How Mammalian Moms and Babies Choose Sides

A survey of 11 species confirms that mothers prefer to keep their offspring to one side of their bodies, but that their offspring tend to approach them from the opposite side.

By | January 11, 2017

FLICKR, JINTERWASHuman mothers tend to cradle their babies on their left sides, and recent studies suggest children prefer to approach their mothers from the right. But now, a January 9 study in Nature Ecology & Evolution has demonstrated that other mammalian species exhibit similar behavior. After studying 11 mammal species—including oxen, reindeer, antelope, horses, walruses, sheep, whales, and kangaroos—the scientists concluded that infants generally position themselves to the right of their mothers despite their mothers’ preference for positioning them to the left, especially in times of crisis.

“Infants keep their mother on their left in normal situations such as moving forward or suckling,” coauthor Janeane Ingram of the University of Tasmania told New Scientist. “But when faced with stressful situations such as when fleeing, mothers prefer their infant on their left side so they can better monitor them.”

Ingram and colleagues observed as infants from each species approached their mothers from behind, and recorded almost 11,000 encounters. The researchers found that infants approached from their mothers’ right sides roughly 75 percent of the time. But they also found that mothers generally kept their infants on their left sides during normal activities, and especially when the mothers sensed danger.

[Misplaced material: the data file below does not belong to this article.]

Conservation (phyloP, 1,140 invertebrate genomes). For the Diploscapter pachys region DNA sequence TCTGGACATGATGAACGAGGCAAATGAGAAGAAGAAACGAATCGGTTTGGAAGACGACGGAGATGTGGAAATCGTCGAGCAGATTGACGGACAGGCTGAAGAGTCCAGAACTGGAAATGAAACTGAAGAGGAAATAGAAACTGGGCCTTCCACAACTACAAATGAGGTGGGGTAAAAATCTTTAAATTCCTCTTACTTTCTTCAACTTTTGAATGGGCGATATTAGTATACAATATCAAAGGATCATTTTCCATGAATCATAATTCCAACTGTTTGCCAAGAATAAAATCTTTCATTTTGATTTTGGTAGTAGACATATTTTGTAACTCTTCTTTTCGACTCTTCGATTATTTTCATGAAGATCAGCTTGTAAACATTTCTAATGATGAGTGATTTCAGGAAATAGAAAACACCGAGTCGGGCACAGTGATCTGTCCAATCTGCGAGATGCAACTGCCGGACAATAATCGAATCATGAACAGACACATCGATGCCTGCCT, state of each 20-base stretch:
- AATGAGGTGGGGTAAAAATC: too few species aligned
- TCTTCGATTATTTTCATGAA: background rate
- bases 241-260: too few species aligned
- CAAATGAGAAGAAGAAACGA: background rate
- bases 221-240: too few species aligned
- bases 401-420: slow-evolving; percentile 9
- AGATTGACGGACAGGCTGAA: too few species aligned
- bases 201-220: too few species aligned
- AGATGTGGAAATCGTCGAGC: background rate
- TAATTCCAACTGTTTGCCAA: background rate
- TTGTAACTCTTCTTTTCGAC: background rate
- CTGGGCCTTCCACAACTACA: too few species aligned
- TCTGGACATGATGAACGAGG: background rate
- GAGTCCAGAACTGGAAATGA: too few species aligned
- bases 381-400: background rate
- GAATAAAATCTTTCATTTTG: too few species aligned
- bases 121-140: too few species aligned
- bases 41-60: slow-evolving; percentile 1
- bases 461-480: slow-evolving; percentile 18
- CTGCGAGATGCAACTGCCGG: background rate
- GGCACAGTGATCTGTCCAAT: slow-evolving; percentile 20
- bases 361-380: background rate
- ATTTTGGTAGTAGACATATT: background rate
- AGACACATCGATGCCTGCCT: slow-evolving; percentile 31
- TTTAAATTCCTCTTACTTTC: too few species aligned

The findings may be related to how animals process information with their right versus left brain hemispheres. In particular, New Scientist noted, mothers use the right sides of their brains to position their offspring to their left sides, while the infants are similarly using the right sides of their brains to position themselves to the right of their mothers. This makes sense, the authors wrote in their paper, because the right hemisphere of the brain is associated with social and bonding behavior.

“If you’ve got different functions to perform, you can do that more effectively if you allocate different kinds of processing to each brain hemisphere,” Lesley Rogers of the University of New England in Australia, who was not involved in the study, told New Scientist. “So it makes sense for the right hemisphere to be dedicated to social behavior.”

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